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Vaughan’s Vocabulary

November 4, 2012

By DON VAUGHAN

A friend of mine recently told me that her teenage daughter asked her to braid her hair. My friend asked her if she needed it to be upbraided while she braided her hair. She said, “Don, maybe you could weave the word upbraided into a future Vaughan’s Vocabulary column.”

I think the first time I saw the word “upbraided” was in the epistle of James. The King James Version of James 1:5 uses the verb “upbraideth.” “Upbraid” appears two times in the King James Version of the Bible (Judges 8:15 and Matthew 11:20). Mark 16:14 has “upbraided.” To my knowledge, the words braid and braided are not in the Bible. So, let’s begin this week’s word quiz with “upbraid.”

1. upbraid (up-BRAID)
A. to edify
B. to flatter
C. to castigate
D. to compliment

2. braid (BRAID)
A. a length of braided hair
B. high ranking naval officers
C. to draw apart
D. a rope fastened to the leech of a sail
No. 1 is C. Upbraid, according to Merriam-Webster’s Collegiate Dictionary, means “to criticize severely; find fault with; to reproach severely; scold vehemently.” Both A and B are the answers to No. 2, braid. The answer next to D is a definition for “brail.” Next, did you know that there is the word brad?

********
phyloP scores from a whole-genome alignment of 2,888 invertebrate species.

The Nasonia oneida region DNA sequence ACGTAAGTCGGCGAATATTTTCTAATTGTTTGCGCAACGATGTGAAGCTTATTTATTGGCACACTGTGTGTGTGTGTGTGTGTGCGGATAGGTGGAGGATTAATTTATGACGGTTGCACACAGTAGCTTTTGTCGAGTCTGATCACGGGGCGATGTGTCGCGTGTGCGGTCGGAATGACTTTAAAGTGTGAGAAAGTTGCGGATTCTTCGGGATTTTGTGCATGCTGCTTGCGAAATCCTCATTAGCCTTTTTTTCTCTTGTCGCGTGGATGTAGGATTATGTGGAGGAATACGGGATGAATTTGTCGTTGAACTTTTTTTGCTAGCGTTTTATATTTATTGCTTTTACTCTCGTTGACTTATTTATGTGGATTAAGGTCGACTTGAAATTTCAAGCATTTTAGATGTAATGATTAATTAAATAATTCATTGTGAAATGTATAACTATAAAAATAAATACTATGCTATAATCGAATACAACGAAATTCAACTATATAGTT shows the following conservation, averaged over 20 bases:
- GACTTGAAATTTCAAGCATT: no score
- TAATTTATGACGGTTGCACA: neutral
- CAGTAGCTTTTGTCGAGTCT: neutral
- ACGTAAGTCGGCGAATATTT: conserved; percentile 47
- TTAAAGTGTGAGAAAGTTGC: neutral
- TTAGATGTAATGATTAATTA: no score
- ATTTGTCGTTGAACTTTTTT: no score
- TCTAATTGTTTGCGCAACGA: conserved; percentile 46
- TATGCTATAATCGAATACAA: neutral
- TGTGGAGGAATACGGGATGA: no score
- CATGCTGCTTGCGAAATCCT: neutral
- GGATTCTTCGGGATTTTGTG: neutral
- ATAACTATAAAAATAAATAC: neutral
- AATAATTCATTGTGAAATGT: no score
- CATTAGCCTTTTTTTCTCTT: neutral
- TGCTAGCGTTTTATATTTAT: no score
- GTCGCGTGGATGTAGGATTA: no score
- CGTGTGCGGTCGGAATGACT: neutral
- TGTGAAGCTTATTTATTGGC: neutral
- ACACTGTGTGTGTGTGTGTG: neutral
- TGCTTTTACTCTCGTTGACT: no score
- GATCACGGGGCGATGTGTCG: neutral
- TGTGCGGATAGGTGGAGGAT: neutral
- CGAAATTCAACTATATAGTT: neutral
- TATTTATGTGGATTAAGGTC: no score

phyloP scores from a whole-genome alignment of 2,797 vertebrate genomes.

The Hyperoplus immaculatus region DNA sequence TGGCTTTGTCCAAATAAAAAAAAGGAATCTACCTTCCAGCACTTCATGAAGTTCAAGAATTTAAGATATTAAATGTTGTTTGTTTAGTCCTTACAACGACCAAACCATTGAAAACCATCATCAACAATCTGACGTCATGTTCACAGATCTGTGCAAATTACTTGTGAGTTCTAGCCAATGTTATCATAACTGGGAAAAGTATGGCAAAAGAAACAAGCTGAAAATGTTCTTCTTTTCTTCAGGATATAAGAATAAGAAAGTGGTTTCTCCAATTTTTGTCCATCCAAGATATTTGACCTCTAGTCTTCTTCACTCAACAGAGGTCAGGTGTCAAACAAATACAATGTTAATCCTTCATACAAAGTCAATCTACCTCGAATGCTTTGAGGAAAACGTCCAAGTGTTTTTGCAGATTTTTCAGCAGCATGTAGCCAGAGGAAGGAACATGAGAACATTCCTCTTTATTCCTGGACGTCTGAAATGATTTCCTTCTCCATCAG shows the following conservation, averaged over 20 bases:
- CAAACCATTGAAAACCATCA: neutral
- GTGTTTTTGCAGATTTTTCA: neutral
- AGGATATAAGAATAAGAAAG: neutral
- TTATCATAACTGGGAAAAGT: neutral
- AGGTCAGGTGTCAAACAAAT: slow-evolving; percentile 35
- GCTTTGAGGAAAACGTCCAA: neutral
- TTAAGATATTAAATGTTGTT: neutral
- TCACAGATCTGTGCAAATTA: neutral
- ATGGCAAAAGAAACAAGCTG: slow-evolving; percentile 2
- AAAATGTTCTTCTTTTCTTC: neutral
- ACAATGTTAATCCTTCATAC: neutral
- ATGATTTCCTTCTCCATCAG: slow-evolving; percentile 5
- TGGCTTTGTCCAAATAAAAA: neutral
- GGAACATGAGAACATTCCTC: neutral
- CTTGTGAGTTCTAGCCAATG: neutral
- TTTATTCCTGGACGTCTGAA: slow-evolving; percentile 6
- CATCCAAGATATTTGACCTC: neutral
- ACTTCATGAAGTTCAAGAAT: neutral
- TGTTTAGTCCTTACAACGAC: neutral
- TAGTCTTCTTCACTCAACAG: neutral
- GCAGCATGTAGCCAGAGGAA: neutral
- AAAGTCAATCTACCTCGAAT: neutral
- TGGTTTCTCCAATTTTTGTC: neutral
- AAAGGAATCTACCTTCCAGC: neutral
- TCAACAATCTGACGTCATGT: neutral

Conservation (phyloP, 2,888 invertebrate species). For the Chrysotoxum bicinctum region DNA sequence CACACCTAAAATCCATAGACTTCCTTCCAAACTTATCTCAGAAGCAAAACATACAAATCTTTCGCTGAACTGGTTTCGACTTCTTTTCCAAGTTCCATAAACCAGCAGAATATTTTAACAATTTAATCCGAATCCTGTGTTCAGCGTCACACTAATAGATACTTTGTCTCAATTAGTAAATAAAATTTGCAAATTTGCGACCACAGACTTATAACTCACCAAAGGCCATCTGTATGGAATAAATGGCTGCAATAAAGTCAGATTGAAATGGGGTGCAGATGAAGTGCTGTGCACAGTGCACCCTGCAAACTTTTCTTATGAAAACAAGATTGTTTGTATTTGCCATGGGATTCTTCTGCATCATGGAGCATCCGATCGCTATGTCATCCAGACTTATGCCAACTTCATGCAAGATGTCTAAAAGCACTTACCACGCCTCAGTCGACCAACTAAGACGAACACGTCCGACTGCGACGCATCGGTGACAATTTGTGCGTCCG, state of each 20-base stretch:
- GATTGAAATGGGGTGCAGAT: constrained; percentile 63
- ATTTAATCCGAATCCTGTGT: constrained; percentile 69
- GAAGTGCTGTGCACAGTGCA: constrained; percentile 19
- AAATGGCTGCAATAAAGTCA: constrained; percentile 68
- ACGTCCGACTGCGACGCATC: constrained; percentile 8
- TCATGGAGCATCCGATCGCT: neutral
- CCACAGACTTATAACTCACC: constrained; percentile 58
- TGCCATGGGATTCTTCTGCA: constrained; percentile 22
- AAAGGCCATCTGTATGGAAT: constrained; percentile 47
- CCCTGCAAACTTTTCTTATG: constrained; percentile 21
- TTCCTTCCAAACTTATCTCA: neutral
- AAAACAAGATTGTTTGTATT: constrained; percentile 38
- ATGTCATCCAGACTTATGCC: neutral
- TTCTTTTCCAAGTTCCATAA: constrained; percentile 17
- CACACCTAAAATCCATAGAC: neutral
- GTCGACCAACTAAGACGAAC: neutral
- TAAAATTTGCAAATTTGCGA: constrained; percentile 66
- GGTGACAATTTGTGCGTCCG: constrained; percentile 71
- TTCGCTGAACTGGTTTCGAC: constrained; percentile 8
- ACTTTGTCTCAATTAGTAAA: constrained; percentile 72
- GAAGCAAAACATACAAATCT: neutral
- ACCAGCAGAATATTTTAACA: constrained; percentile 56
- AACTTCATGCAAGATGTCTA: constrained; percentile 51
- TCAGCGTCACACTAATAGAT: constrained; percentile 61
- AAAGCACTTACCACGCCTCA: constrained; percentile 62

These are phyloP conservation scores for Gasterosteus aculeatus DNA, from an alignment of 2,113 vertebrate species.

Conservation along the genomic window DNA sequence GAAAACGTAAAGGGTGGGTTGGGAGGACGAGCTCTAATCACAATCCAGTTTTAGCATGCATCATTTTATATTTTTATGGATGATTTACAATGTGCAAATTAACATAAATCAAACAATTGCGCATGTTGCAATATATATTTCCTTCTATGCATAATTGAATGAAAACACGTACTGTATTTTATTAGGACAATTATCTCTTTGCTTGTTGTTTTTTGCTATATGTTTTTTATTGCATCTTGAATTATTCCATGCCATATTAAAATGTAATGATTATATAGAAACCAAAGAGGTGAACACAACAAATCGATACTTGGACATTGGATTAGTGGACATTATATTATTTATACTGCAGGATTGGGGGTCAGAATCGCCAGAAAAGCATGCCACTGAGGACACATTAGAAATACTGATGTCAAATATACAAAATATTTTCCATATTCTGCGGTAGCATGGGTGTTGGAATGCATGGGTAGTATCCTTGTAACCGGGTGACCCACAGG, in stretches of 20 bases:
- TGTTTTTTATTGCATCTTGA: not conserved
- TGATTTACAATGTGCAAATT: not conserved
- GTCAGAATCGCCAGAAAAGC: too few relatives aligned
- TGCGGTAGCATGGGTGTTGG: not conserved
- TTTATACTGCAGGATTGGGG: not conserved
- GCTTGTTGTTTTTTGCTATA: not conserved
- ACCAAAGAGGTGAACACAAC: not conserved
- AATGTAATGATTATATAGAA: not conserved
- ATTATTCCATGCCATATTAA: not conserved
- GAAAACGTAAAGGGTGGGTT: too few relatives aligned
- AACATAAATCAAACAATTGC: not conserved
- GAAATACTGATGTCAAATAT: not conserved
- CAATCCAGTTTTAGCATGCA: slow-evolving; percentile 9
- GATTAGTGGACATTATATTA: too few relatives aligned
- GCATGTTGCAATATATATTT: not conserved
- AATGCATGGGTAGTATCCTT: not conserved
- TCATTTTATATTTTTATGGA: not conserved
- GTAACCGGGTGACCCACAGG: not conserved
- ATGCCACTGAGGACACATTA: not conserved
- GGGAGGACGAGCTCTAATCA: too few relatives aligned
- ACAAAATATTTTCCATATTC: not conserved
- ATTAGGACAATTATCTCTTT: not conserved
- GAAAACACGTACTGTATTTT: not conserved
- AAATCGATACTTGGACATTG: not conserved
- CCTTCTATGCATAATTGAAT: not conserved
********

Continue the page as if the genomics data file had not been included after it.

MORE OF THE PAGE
3. brad (BRAD)
A. a thin nail
B. an ornament
C. a hideous sight
D. lucid
Merriam-Webster defines brad as “a thin nail of the same thickness throughout but tapering in width and having a slight projection at the top of one side instead of a head. A slender wire nail with a small barrel-shaped head.” Our next word is a new one for me, and I got it from Dictionary.com.

4. teratoid (TER-uh-toid)
A. lovely
B. resembling a monster
C. an item three hundred years old
D. mélange
Http://www.dictonary.com says that teratoid, an adjective, “was coined in the 1870s. The root terat is a combining form in the Greek language that means indicating a monster.”

Last week’s mystery word is oeuvre.

This week’s mystery word is the name of a clown in one of Shakespeare’s plays; this two-syllable noun means a fundamental or quintessential part or feature.

Don R. Vaughan, Ph.D. in Mass Communication, is a professor at East Miss. Community College. Contact him at dvaughan@eastms.edu.

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